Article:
Using Hybrid Events to (Try to) Please All of the People All of the Time

Posted on January 4th, 2011 by Michelle in Archives, Strategy

It’s true.  If you’re a professional membership association, your best bet in the pleasure dispensing department is to try to please most of the people at least some of the time. Kevin Novak is working hard to do better than that by using hybrid events to hit the educational and member benefit sweet spot that most association executives dream about. At the Virtual Edge Summit next week in Las Vegas, Novak, vice president integrated web strategy and technology of the American Institute of Architects (AIA), will talk about how a false sense of security led to a “shellacking” in his virtual attendance numbers and how his team regrouped after the dip.

Two years ago when the economy took a turn for the worse, AIA took a very hard look at how to bolster its live national convention in anticipation of the coming storm. The event typically generated 24,000 attendees (including exhibitors) and generated $8.5 million in revenue for the association. An analysis of the attendee demographics indicated that most visitors came from within a 300-mile radius of the host city.  Further, the meeting was being held in San Francisco—one of the more expensive host cities—and the financial burden on members who were either struggling to keep their jobs or keep their projects moving was expected to be too much for a good portion of the attendee base.

Enter Novak, his AIA team, Blue Sky Broadcast, INXPO, and Freeman. In six weeks, a virtual conference and trade show was born to complement the live event and extend some of the highly valuable education (some of it a requirement for AIA’s certification programs). The results were impressive. AIA’s online event featured 75 exhibitors, 12 conference sessions, and 17,000 virtual attendees. After the fact, 40,000 people viewed the on demand content. “There were times when we had 50-1,000 people [physically] in a room and 2,000 online in the companion virtual session,” Novak says.

In 2010, the annual convention was held in Miami. “Because of the size of our convention, few cities are large enough,” Novak explains. On the heels of the prior year’s hybrid success and the assumption that live attendance would again be anemic, AIA tripled the online offerings. Hoping to cover the cost of the virtual platform, they trimmed down the size of the online trade show and charged a $165 fee for virtual access to the conference programming. The outcome was less than stellar compared to the year before.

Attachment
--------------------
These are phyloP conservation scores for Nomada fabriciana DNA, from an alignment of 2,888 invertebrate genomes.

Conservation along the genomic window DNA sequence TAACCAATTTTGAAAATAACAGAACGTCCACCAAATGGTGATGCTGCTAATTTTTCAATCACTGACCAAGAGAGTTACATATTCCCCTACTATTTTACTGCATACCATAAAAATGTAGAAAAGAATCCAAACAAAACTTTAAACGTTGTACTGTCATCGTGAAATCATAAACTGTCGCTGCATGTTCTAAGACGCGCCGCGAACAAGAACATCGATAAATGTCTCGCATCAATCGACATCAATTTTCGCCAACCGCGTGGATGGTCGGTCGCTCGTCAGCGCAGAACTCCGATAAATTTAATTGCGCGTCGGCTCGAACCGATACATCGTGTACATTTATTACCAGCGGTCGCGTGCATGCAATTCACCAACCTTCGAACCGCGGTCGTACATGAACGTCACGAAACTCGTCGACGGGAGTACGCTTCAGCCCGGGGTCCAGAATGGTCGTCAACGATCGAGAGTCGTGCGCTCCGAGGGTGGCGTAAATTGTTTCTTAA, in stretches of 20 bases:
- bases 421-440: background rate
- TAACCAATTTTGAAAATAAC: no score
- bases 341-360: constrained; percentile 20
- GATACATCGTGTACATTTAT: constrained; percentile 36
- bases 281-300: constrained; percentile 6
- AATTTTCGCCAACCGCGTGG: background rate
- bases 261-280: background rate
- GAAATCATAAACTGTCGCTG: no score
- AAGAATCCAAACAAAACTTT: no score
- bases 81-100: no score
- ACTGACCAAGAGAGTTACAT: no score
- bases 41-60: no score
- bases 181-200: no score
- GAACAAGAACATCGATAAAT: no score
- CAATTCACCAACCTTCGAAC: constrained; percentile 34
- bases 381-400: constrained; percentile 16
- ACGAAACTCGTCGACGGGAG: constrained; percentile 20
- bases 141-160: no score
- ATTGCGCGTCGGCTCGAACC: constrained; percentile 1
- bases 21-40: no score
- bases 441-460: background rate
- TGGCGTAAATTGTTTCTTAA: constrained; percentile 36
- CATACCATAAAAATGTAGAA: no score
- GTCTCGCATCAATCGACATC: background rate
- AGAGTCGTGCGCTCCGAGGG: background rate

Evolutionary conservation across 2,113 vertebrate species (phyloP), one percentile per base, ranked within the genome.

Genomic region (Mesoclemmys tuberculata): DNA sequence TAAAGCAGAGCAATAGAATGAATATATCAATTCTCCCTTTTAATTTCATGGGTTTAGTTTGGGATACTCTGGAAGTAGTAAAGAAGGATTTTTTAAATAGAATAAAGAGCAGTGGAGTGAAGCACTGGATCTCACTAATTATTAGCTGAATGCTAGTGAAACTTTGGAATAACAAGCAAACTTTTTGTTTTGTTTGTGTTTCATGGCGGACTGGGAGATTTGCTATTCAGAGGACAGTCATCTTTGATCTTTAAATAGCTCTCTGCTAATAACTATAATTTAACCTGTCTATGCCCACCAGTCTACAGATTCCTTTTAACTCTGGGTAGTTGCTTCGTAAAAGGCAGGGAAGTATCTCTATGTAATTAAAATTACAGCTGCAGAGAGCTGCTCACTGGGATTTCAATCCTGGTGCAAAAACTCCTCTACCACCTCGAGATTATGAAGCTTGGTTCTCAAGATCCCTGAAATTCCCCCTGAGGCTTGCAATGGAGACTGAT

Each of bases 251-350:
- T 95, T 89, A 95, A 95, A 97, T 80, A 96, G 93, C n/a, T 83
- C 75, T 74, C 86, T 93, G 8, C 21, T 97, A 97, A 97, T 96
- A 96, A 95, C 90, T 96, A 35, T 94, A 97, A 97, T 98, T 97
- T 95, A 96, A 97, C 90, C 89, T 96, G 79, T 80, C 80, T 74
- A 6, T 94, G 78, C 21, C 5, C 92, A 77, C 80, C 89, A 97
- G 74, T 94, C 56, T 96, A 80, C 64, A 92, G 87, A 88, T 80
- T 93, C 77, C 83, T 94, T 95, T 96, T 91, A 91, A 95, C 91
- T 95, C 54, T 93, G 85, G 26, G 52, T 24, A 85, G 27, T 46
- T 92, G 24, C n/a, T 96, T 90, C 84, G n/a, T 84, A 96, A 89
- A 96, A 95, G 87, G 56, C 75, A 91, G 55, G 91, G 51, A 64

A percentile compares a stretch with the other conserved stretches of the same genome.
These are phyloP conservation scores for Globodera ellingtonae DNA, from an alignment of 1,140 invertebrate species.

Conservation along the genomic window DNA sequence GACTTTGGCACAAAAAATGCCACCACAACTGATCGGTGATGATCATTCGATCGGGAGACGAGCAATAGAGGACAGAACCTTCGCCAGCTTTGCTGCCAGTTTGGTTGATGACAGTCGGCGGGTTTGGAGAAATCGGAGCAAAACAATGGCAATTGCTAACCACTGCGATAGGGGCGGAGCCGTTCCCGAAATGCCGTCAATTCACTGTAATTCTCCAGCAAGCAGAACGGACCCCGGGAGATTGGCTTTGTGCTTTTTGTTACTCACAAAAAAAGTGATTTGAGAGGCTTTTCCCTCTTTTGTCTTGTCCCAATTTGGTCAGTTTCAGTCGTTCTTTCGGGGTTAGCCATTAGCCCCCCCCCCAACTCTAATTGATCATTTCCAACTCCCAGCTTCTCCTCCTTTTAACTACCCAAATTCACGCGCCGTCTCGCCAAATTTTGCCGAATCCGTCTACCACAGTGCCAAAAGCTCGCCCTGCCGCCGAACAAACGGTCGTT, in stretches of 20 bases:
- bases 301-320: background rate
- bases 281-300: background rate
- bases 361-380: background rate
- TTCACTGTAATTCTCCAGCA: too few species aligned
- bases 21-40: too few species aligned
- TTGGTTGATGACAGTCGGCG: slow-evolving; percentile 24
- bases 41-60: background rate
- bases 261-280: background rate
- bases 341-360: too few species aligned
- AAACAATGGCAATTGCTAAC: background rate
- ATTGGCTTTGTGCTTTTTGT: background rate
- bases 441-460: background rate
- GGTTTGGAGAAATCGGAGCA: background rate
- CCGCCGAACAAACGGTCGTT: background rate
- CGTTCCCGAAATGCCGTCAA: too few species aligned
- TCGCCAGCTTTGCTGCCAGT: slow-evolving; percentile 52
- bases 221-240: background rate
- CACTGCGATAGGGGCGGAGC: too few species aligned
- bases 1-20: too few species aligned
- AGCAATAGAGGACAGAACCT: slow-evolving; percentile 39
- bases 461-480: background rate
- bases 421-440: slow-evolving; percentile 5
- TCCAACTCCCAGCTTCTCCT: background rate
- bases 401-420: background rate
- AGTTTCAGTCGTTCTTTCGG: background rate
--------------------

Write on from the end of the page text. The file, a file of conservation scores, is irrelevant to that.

Virtual attendance at the 2010 hybrid conference dropped to 1,000 paid individuals. Post-event feedback indicated that although the content was high quality, the price point was too high especially in light of the $500 to $1,000 membership dues to join the association and the ongoing turmoil on the job front. “We tried to get feedback on the fee structure and looked into some other models. We realized that we should have been in the $125 range,” Novak admits.

Going forward, Novak anticipates changes in the hybrid event they have developed over the past two years.  Realizing that the educational benefits to members who are unable to attend the live event are critical to their professional development, the archived material from 2009 and 2010 is online and accessible as a member benefit. The convention budget and the virtual event budget have been separated. “We started with idea that [the virtual event] was convention-related, but now looking back, we see that there is more to it and it is better to mature the hybrid event as a separate objective,” he says. AIA is also planning to extend its 2010 experiment of simultaneously streaming content to multiple cities where chapter members are gathered offline.

Pleasing all of the people all of the time is a noble objective for an association. Next week, Kevin Novak will tell his organization’s story to online and offline listeners in a panel discussion titled, “Virtual Event Models That Work: Delivering Revenue, Reach and Repeat Participation.” For him, the logistics of launching a hybrid conference and trade show is the easy part. It’s helping his members find their happy place—value, education, and networking—that keeps him up at night.

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2 Comments on “Using Hybrid Events to (Try to) Please All of the People All of the Time”

  1. Dave Lutz

    Interesting post Michelle.I’m thinking they still don’t have the right model. CE is worth paying for, but won’t necessarily be valued greater than archived content for someone with that goal. AIA would be best off doing a streamlined Hybrid event featuring their best content and taping/archiving the CE stuff and selling it on demand. CE content can be consumed with slides/audio and still have high value to the person needing credit.

    I’m a big fan of the virtual preview also.

    In my view, Virtual and Hybrid events should be viewed as either a campaign element or way and means of delivering on the Association’s mission. If education is part of their mission and only 5% of an associations membership attends, there is a huge opportunity to add membership value and create desire for future live events. For the preview, I’m leaning towards a strategy of offering several previews each targeting a segment that the association would like to grow.

  2. Virtual Event Article Series | Michelle Bruno

    [...] Using Hybrid Events to (Try to) Please All of the People All of the Time—a case study of the American Institute of Architects and their foray into the virtual event world. [...]

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